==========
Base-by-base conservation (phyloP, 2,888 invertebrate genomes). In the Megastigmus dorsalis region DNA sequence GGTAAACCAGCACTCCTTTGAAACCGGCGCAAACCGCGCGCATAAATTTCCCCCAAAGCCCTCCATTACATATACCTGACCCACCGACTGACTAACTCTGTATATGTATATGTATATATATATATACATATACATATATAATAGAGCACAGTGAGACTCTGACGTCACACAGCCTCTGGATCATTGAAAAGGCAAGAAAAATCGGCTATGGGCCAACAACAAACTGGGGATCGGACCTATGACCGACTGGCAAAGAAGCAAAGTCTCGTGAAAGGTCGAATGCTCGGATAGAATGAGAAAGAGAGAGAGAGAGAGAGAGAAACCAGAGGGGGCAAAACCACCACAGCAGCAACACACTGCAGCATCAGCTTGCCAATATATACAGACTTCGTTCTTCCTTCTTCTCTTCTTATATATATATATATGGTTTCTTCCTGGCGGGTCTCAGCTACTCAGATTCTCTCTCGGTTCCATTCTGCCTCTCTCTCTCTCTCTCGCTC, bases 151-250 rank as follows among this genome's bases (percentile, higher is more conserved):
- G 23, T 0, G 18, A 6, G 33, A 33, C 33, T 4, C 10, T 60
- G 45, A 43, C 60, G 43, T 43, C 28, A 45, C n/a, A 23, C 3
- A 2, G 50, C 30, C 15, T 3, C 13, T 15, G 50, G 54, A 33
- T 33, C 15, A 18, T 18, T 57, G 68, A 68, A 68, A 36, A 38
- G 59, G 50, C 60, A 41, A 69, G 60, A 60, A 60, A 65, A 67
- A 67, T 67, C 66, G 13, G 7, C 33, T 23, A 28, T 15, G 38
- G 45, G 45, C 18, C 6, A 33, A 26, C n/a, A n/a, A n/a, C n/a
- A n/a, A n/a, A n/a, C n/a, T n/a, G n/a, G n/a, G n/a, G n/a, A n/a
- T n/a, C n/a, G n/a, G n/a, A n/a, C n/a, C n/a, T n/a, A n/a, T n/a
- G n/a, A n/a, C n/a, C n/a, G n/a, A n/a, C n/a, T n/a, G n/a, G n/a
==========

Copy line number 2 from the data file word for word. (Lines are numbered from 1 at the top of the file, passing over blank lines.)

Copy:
- G 23, T 0, G 18, A 6, G 33, A 33, C 33, T 4, C 10, T 60